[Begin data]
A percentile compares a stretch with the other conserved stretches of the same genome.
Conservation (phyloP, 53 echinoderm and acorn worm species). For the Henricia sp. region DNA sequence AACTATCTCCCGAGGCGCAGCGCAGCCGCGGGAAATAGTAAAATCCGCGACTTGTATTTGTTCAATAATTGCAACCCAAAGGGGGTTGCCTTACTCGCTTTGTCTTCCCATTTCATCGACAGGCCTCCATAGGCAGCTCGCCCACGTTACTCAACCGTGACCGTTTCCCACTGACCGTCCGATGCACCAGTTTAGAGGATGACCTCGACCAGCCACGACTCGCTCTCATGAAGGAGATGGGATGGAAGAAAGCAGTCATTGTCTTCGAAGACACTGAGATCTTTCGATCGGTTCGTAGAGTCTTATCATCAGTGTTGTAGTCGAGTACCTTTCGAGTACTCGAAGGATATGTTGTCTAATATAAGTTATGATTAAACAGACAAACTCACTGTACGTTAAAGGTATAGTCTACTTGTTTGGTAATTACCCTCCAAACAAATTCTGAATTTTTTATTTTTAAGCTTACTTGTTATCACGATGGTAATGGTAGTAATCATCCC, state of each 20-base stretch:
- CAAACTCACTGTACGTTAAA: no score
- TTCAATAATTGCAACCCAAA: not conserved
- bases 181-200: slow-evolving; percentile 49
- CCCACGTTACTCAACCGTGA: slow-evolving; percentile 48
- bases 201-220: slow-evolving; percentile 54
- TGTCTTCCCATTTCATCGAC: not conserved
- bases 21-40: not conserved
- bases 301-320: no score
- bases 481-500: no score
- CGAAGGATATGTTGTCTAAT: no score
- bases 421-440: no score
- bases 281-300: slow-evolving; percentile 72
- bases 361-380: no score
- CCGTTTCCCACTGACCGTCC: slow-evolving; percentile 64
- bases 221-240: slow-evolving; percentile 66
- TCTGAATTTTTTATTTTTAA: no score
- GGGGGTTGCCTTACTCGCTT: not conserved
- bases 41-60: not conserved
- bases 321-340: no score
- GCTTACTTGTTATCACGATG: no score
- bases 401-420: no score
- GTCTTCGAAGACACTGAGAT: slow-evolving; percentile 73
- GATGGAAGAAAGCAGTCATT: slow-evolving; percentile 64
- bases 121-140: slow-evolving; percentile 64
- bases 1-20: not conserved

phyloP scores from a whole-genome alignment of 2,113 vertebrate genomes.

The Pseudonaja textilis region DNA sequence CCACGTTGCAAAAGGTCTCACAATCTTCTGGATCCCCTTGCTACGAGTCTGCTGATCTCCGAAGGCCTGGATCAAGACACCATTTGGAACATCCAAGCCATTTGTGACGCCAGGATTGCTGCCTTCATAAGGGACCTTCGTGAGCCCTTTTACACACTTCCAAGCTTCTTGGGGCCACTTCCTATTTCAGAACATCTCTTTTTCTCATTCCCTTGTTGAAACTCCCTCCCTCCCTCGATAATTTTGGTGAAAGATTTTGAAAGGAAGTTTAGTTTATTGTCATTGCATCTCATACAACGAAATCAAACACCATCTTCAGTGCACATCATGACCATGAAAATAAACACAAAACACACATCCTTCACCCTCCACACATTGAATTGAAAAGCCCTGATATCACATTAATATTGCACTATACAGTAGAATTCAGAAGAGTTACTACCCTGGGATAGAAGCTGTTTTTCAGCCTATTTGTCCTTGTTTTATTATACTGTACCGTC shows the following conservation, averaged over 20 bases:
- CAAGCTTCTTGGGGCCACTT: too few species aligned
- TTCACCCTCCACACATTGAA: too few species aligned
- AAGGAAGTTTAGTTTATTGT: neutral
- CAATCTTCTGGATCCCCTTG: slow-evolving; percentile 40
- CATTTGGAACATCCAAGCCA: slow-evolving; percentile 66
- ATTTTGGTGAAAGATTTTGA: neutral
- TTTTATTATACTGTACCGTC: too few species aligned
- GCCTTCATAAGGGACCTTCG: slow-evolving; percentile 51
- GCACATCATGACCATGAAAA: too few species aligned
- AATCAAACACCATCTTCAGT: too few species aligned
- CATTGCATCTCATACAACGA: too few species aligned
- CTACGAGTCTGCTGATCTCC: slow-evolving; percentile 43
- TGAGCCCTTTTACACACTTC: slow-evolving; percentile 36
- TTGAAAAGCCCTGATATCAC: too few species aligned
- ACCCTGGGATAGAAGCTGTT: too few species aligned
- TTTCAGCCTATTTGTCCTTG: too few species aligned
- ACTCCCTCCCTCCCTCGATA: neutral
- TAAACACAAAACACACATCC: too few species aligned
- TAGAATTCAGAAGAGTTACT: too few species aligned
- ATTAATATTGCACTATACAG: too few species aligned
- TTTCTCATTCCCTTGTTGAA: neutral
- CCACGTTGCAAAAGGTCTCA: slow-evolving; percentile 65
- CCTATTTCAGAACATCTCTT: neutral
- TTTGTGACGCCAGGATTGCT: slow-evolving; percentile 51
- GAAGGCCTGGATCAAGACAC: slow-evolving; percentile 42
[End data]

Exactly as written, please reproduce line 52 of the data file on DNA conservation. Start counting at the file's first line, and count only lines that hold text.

- CCTATTTCAGAACATCTCTT: neutral